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Over the past 3 months, I've had two instances when I visited stackoverflow.com only to discover myself logged in as a completely different user. This seems to have happened to others as well. In that question, the answerer writes:

your ISP illegaly responded to your request(s) with content it had previously requested on behalf of a different user

And indeed, that user is sharing the same ISP with me. There's no doubt there's some very serious privacy issue here - specifically, I was able to access that user's account page and see his personal details (such as e-mail), and if it happens one way, I wouldn't be surprised if that user is occasionally logged-in as me and can see my personal details.

That answer, however, writes that my ISP is doing something illegal. Is my ISP actually doing something wrong here, or is such "overzealous" caching permissible under whatever protocols govern this? Is it ultimately the website's (stackoverflow's) fault for not supporting encryption (https) for displaying sensitive pages with sensitive user information?

And if my ISP is indeed in the wrong here, is there any way I can produce some sort of incriminating report next time it happens, so I will have something concrete to send them to complain, or send the press if they ignore me? I should note that during the two times it had happened, subsequent requests did not always fix the situation, the "returning bad page" thing seemed to have lasted a few minutes.

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2 Answers 2

up vote 6 down vote accepted

That answer, however, writes that my ISP is doing something illegal.

The answer uses "illegal" to mean "wrong" - they don't imply that in any particular location the government enforces Internet Protocol requirements as part of criminal law.

Is my ISP actually doing something wrong here,

Yes, they are probably deliberately ignoring Internet standards (RFCs) in order to conserve bandwidth, reduce their costs and increase shareholder profits at the expense of their customers.

or is such "overzealous" caching permissible under whatever protocols govern this?

No, the RFCs use (and define) words like "MUST" for this sort of thing.

It is possible for this sort of experience to be caused by server-end bugs but I would be very surprised if Superuser had made a negligent error of this sort. Like many websites, Superuser login status is very likely based on session-cookies, not simply on client IP-addresses (that would imply a level of stupidity at Superuser which I strongly believe is simply not credible)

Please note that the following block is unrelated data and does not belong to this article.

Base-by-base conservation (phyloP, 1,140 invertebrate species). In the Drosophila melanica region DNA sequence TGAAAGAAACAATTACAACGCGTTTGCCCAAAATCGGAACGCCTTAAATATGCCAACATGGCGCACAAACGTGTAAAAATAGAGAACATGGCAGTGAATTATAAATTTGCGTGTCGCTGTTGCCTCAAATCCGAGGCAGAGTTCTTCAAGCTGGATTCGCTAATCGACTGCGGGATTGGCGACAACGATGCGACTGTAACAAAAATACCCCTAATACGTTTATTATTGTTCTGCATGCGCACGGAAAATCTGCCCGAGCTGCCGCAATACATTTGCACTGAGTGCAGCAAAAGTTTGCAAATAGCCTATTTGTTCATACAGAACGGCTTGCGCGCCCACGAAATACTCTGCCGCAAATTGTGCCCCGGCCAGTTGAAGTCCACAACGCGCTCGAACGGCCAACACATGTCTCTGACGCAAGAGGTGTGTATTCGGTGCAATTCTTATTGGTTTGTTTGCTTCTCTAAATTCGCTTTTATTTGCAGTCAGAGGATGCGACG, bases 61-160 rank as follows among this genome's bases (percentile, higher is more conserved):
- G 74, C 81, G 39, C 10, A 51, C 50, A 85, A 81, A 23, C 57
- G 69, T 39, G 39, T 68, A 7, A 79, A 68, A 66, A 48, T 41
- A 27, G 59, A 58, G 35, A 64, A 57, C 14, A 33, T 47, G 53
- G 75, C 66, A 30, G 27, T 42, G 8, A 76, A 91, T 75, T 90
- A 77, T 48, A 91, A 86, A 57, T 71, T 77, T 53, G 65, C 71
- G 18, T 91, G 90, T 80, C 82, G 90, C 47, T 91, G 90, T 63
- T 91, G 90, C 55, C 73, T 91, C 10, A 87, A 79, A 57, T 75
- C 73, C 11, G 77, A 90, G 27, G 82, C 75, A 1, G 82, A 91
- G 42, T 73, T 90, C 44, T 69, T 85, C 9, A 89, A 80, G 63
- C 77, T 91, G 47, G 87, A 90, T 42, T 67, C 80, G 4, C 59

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Would you mind being more specific about the RFCs being violated? –  Oak May 2 '12 at 20:25
    
@Oak: RFC2616 "The Cache-Control general-header field is used to specify directives that MUST be obeyed by all caching mechanisms along the request/response chain." –  RedGrittyBrick May 2 '12 at 20:46
    
Thanks! Actually it seems that stackoverflow's response is marked public, max-age=120, and according to that RFC, pages marked public can indeed be cached and are not specific to a single user... –  Oak May 2 '12 at 21:05
    
@Oak: Some of the many responses that go to complete a Superuser web page are "public", but I believe some are "private" (based on a short examination using Wireshark - but Superuser pages are fairly complex) e.g. "GET /posts/419790/ivc/6134?_=1338987622151 HTTP/1.1" response: "Cache-Control: private" –  RedGrittyBrick May 2 '12 at 21:13
    
Looks like what my ISP is not respecting is the Vary field, also defined in that RFC. Thanks for the help! –  Oak May 2 '12 at 22:48

It's more likely that you have a dynamic IP address and that stackoverflow uses that as a way to sign in. That fact that you are on the same ISP as the other user is a big clue in that.

While it is possible that the ISP is grabbing cookies the amount of processing and storage required is not really worth the effort, especially if they are "snooping" on your stackoverflow sessions. Banking would be a different issue.

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If SO is using the IP address as a way to sign in, it's badly broken. I find it hard to imagine a reputable site would do anything that stupid. (Though, of course, if that was the cause, the ISP wouldn't be to blame at all.) –  David Schwartz May 2 '12 at 20:04

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